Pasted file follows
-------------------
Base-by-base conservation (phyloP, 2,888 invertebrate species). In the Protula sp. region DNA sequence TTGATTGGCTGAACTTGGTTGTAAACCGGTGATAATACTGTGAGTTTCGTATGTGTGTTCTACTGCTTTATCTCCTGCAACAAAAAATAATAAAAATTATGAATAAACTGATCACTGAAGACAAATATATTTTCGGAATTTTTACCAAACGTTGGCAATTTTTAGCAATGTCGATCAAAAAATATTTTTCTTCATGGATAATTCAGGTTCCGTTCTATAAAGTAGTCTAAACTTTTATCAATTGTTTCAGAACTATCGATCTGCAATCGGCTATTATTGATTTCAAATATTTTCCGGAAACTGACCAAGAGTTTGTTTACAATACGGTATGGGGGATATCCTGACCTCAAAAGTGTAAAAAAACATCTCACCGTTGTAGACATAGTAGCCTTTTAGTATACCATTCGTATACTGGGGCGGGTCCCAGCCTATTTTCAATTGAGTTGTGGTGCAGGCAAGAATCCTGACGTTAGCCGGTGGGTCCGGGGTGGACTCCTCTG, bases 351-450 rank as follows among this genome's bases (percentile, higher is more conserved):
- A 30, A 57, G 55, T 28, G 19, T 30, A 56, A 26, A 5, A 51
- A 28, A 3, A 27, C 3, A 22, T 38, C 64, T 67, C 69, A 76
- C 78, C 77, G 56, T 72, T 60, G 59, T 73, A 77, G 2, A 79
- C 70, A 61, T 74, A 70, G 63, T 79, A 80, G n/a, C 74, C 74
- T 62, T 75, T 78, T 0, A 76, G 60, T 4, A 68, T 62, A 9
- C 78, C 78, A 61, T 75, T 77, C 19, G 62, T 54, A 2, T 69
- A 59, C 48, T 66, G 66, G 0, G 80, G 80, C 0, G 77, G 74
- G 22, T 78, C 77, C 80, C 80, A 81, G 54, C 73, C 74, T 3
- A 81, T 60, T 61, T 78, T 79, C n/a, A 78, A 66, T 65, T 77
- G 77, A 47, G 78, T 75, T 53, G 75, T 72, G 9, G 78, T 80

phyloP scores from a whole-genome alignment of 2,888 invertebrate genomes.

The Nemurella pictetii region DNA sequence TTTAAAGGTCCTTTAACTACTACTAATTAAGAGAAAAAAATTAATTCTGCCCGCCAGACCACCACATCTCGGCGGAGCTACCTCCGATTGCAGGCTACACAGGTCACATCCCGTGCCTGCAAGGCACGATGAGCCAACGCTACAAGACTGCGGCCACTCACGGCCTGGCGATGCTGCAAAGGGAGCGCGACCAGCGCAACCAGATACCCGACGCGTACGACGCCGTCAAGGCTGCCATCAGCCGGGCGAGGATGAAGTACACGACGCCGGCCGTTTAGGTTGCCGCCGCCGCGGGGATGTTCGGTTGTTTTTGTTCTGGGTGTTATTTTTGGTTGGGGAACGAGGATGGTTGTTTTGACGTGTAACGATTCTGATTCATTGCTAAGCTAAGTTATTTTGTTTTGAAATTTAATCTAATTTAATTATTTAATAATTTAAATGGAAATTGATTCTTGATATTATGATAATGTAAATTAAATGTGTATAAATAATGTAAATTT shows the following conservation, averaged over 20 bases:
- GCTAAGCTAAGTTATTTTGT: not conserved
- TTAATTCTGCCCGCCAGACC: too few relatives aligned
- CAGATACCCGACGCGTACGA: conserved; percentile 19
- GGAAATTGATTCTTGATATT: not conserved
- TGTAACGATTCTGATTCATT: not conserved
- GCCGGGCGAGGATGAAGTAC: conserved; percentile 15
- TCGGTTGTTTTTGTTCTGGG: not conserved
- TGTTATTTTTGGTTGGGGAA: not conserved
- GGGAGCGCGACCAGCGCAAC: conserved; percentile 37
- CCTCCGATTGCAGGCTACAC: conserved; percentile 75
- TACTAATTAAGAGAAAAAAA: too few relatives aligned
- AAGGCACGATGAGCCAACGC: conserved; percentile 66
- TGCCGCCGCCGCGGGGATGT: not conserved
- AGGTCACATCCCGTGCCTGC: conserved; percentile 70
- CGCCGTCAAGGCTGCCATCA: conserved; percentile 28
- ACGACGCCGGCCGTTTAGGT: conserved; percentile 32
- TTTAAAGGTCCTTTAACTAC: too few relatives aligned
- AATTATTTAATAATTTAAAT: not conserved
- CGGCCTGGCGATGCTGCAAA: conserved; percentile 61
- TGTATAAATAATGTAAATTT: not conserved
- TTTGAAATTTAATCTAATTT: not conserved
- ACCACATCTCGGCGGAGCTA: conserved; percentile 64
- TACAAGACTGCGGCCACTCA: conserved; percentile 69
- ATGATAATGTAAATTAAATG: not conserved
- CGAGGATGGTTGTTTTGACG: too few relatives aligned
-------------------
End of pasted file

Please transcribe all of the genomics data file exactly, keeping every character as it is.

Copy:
Base-by-base conservation (phyloP, 2,888 invertebrate species). In the Protula sp. region DNA sequence TTGATTGGCTGAACTTGGTTGTAAACCGGTGATAATACTGTGAGTTTCGTATGTGTGTTCTACTGCTTTATCTCCTGCAACAAAAAATAATAAAAATTATGAATAAACTGATCACTGAAGACAAATATATTTTCGGAATTTTTACCAAACGTTGGCAATTTTTAGCAATGTCGATCAAAAAATATTTTTCTTCATGGATAATTCAGGTTCCGTTCTATAAAGTAGTCTAAACTTTTATCAATTGTTTCAGAACTATCGATCTGCAATCGGCTATTATTGATTTCAAATATTTTCCGGAAACTGACCAAGAGTTTGTTTACAATACGGTATGGGGGATATCCTGACCTCAAAAGTGTAAAAAAACATCTCACCGTTGTAGACATAGTAGCCTTTTAGTATACCATTCGTATACTGGGGCGGGTCCCAGCCTATTTTCAATTGAGTTGTGGTGCAGGCAAGAATCCTGACGTTAGCCGGTGGGTCCGGGGTGGACTCCTCTG, bases 351-450 rank as follows among this genome's bases (percentile, higher is more conserved):
- A 30, A 57, G 55, T 28, G 19, T 30, A 56, A 26, A 5, A 51
- A 28, A 3, A 27, C 3, A 22, T 38, C 64, T 67, C 69, A 76
- C 78, C 77, G 56, T 72, T 60, G 59, T 73, A 77, G 2, A 79
- C 70, A 61, T 74, A 70, G 63, T 79, A 80, G n/a, C 74, C 74
- T 62, T 75, T 78, T 0, A 76, G 60, T 4, A 68, T 62, A 9
- C 78, C 78, A 61, T 75, T 77, C 19, G 62, T 54, A 2, T 69
- A 59, C 48, T 66, G 66, G 0, G 80, G 80, C 0, G 77, G 74
- G 22, T 78, C 77, C 80, C 80, A 81, G 54, C 73, C 74, T 3
- A 81, T 60, T 61, T 78, T 79, C n/a, A 78, A 66, T 65, T 77
- G 77, A 47, G 78, T 75, T 53, G 75, T 72, G 9, G 78, T 80

phyloP scores from a whole-genome alignment of 2,888 invertebrate genomes.

The Nemurella pictetii region DNA sequence TTTAAAGGTCCTTTAACTACTACTAATTAAGAGAAAAAAATTAATTCTGCCCGCCAGACCACCACATCTCGGCGGAGCTACCTCCGATTGCAGGCTACACAGGTCACATCCCGTGCCTGCAAGGCACGATGAGCCAACGCTACAAGACTGCGGCCACTCACGGCCTGGCGATGCTGCAAAGGGAGCGCGACCAGCGCAACCAGATACCCGACGCGTACGACGCCGTCAAGGCTGCCATCAGCCGGGCGAGGATGAAGTACACGACGCCGGCCGTTTAGGTTGCCGCCGCCGCGGGGATGTTCGGTTGTTTTTGTTCTGGGTGTTATTTTTGGTTGGGGAACGAGGATGGTTGTTTTGACGTGTAACGATTCTGATTCATTGCTAAGCTAAGTTATTTTGTTTTGAAATTTAATCTAATTTAATTATTTAATAATTTAAATGGAAATTGATTCTTGATATTATGATAATGTAAATTAAATGTGTATAAATAATGTAAATTT shows the following conservation, averaged over 20 bases:
- GCTAAGCTAAGTTATTTTGT: not conserved
- TTAATTCTGCCCGCCAGACC: too few relatives aligned
- CAGATACCCGACGCGTACGA: conserved; percentile 19
- GGAAATTGATTCTTGATATT: not conserved
- TGTAACGATTCTGATTCATT: not conserved
- GCCGGGCGAGGATGAAGTAC: conserved; percentile 15
- TCGGTTGTTTTTGTTCTGGG: not conserved
- TGTTATTTTTGGTTGGGGAA: not conserved
- GGGAGCGCGACCAGCGCAAC: conserved; percentile 37
- CCTCCGATTGCAGGCTACAC: conserved; percentile 75
- TACTAATTAAGAGAAAAAAA: too few relatives aligned
- AAGGCACGATGAGCCAACGC: conserved; percentile 66
- TGCCGCCGCCGCGGGGATGT: not conserved
- AGGTCACATCCCGTGCCTGC: conserved; percentile 70
- CGCCGTCAAGGCTGCCATCA: conserved; percentile 28
- ACGACGCCGGCCGTTTAGGT: conserved; percentile 32
- TTTAAAGGTCCTTTAACTAC: too few relatives aligned
- AATTATTTAATAATTTAAAT: not conserved
- CGGCCTGGCGATGCTGCAAA: conserved; percentile 61
- TGTATAAATAATGTAAATTT: not conserved
- TTTGAAATTTAATCTAATTT: not conserved
- ACCACATCTCGGCGGAGCTA: conserved; percentile 64
- TACAAGACTGCGGCCACTCA: conserved; percentile 69
- ATGATAATGTAAATTAAATG: not conserved
- CGAGGATGGTTGTTTTGACG: too few relatives aligned